Home-cooked: Southern night

I feel fortunate that on the whole, I really enjoy what I do.  That’s not to say it doesn’t take some effort to haul my ass out of bed on cold winter mornings, or that I often loathe being cooped up all day, or that I question the way certain things are done.  But I believe in the larger mission of my company, which I understand as providing high-quality (both in content and form) book products to the educated general reader.  Since I work specifically with books on philosophy and cultural, Asian, and literary studies, and the myriad crossroads where they meet, it’s a good thing I also believe in the preservation of the humanities, even as I see my own interests slanting toward the social sciences.  I believe in my authors, who for the most part are ambitious, thoughtful, well-intentioned people, if a bit untimely with their manuscripts, inaccurate with their word counts, or naive about permissions.  Even if I don’t always have the time or brainpower to grasp the ins and outs of their arguments, I believe they have something important to say and that my job is to help them be heard.  Which sounds nice, but I’m not idealizing my job.  There are moments–ideas, discussions, sentences–that leave me elated.  But there is no denying that day to day, it’s gritty work.

The end of a particularly gritty work week demands comfort food, and in a fortuitous convergence of interests, my roommate EK was fancying a hearty Southern meal.  He was all over this 7 cheese mac and cheese after being inspired by one too many episodes of “Throwdown with Bobby Flay”.

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I was skeptical at the amount of half & half this recipe called for (6 cups!), but in collusion with the eggs and cheese, it created a creamy, mousse-like environment that held the penne in picturesque suspension.  I can’t say that I tasted all 7 cheeses (two types of cheddar, asiago, gruyere, mozzarella, muenster, and monterey jack), but I can say the dish was deliciously cheesy indeed.  We decided next time to bake the mac & cheese on a flat baking sheet so as to optimize the surface area of the crunchy top layer, which I think is synonymous with the coveted crusty, bottom scraps of bi bim bap rice.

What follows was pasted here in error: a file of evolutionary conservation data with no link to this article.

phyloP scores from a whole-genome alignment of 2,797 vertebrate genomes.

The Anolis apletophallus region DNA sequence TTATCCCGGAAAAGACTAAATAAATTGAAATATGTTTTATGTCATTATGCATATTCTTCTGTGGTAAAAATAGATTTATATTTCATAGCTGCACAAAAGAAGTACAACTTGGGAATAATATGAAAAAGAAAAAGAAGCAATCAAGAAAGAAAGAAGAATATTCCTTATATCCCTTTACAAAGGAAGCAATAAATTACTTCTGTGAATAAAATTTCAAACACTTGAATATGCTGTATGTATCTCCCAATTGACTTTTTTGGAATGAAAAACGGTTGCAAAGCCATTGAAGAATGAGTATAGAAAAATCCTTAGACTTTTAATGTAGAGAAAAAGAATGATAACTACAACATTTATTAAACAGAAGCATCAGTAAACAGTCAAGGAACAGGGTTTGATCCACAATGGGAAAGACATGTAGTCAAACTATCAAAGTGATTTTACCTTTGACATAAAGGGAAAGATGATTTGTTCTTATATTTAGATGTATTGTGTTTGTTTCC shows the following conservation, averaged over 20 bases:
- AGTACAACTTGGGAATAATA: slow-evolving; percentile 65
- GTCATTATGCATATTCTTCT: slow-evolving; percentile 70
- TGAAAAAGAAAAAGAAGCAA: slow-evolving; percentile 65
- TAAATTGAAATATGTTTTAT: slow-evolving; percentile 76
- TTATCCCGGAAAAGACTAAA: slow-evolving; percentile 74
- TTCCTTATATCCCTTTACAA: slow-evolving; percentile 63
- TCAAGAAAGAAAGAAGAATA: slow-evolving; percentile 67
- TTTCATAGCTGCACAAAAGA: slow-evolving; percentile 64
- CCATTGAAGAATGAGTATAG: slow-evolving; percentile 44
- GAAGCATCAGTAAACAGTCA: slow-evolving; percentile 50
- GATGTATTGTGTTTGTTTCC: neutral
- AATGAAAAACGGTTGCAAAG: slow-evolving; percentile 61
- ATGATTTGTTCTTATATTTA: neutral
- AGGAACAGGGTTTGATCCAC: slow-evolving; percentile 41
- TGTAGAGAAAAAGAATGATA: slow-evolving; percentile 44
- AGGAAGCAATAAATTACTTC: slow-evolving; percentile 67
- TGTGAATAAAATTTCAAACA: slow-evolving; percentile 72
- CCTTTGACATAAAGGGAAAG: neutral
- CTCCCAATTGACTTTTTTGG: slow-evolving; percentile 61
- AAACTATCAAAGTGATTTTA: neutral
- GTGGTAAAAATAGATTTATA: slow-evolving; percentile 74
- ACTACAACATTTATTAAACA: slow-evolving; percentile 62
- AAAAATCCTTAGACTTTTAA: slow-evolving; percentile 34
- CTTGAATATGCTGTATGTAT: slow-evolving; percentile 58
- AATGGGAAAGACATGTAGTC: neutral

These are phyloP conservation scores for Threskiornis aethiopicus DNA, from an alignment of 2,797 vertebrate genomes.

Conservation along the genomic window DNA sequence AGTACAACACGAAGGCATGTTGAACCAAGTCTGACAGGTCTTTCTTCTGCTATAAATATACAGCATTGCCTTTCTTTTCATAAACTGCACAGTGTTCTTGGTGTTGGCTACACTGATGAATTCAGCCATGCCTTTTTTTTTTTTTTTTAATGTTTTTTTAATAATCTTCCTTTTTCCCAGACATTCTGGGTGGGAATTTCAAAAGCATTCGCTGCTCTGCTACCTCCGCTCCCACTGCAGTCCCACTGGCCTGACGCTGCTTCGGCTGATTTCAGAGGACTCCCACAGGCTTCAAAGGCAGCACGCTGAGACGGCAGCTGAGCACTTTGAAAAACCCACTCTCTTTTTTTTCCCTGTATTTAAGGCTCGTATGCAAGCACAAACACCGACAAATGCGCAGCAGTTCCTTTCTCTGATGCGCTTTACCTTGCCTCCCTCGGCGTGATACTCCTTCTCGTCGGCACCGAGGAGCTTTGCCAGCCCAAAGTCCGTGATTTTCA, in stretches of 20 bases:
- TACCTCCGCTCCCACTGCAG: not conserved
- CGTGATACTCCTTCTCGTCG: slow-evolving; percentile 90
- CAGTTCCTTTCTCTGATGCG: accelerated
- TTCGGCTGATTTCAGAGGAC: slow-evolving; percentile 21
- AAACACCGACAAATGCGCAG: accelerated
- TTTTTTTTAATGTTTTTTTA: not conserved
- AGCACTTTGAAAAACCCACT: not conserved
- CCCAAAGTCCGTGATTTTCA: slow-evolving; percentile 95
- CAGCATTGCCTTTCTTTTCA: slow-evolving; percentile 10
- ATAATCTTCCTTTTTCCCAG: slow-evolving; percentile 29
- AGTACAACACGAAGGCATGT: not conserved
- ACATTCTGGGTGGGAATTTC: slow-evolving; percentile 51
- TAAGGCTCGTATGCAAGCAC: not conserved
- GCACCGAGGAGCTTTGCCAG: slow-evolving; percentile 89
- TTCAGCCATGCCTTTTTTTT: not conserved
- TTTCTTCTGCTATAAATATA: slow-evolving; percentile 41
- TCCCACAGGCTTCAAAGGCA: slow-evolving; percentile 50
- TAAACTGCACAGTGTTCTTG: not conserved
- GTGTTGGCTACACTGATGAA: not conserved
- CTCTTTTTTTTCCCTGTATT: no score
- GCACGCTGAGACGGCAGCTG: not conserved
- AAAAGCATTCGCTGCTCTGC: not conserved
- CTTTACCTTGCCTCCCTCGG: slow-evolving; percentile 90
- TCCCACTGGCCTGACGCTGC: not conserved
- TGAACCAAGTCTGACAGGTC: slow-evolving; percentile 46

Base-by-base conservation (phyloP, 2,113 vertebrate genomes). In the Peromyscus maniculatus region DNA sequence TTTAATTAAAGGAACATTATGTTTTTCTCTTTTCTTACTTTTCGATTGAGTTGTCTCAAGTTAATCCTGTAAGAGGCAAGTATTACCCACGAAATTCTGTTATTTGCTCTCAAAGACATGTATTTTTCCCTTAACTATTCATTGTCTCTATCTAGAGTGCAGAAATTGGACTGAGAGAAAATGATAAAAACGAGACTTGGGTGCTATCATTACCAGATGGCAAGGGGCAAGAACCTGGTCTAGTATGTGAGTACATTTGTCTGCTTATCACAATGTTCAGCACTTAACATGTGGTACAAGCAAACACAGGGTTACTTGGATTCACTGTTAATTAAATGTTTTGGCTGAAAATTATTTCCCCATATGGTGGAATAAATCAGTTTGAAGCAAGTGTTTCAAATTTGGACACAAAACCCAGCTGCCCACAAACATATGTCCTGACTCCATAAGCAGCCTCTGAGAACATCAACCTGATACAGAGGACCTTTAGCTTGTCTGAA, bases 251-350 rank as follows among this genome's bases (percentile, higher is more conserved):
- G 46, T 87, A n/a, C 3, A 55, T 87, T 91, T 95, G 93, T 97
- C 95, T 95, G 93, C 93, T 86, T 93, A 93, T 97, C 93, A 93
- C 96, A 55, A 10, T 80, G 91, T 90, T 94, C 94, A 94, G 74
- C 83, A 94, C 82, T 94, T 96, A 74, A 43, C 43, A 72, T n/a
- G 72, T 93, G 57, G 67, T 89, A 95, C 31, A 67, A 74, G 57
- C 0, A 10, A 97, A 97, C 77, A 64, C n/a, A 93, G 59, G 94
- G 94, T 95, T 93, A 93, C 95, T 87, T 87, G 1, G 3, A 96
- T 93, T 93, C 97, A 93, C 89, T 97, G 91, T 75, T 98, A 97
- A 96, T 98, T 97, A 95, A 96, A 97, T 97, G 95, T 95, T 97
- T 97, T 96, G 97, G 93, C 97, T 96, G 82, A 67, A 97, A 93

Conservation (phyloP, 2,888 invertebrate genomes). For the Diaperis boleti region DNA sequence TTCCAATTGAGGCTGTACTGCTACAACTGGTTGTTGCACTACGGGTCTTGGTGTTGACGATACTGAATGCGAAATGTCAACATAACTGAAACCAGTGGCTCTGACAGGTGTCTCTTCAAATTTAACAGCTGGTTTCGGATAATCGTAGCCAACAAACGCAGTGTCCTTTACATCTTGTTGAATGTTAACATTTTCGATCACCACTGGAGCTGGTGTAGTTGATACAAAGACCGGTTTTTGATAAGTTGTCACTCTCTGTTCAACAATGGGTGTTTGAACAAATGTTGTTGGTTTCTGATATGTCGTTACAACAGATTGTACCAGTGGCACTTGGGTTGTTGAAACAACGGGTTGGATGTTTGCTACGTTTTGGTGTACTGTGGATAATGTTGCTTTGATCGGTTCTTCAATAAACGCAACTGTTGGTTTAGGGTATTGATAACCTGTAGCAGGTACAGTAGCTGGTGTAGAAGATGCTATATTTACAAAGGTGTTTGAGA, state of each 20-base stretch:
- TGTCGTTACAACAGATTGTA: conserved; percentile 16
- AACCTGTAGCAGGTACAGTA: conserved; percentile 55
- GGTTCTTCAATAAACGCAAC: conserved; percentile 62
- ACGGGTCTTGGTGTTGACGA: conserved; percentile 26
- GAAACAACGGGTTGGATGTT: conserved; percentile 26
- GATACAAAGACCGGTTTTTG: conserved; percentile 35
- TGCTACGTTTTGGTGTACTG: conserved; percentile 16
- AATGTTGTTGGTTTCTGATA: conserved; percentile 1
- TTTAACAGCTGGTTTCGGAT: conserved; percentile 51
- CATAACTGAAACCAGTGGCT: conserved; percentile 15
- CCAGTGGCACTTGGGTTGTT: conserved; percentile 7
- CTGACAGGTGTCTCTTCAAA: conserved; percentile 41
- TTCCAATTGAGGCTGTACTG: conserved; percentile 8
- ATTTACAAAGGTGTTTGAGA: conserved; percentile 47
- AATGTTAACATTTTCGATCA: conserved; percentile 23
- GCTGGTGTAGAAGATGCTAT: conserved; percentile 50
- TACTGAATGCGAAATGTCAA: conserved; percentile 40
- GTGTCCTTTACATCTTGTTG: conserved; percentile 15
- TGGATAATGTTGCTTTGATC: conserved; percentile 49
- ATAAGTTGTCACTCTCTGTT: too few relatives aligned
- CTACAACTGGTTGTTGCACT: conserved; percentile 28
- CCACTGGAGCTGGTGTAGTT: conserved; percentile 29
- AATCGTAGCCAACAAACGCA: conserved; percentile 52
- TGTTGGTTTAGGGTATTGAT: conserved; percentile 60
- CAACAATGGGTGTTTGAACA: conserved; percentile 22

We also teamed up to make fried chicken. The chicken legs soaked in a buttermilk bath for a couple hours and were given a quick and light flour breading before we fried them in a cast-iron skillet. I was adamant about not baking them afterward (as EK’s recipe instructed), so while I was frying, I strategically started knifing through the leg’s meatiest point to ensure it would be cooked through. I gather it looked more hectic than that sentence made it sound– it was actually more of prod, poke, and dance sequence as I would test a leg’s done-ness, puncture it quickly, then jump away to avoid the disgruntled oil that splattered. Lesson learned: semi-cooked meat is much easier to penetrate than raw meat. So if you deploy this strategy, aim your pokes at parts of the meat that are semi-done.

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Some of the skins turned out more well-done than I would have liked, but we were okay with that in exchange for not having to bake them for 30 minutes in the oven. I would also keep in mind for future reference to make sure that the chicken is seasoned extremely well; ideally, seasoned before being dredged in the flour mixture, which should also contain lots of salt. More than you think is necessary.

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For “something green,” we made mashed potatoes with sour cream, rendered healthy with the addition of some carrots.  I am always amused at how illogical logic re: food can be. For dessert, what I am attempting to make our household tradition since my roommate H first demo-ed these last year: ice cream sandwiches. These with dark chocolate chip cookies and mint chocolate chip ice cream:

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You know you want one. Have a classy weekend!

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2 thoughts on “Home-cooked: Southern night

  1. Pingback: 2010: It’s a wrap « the lay gastronomer:

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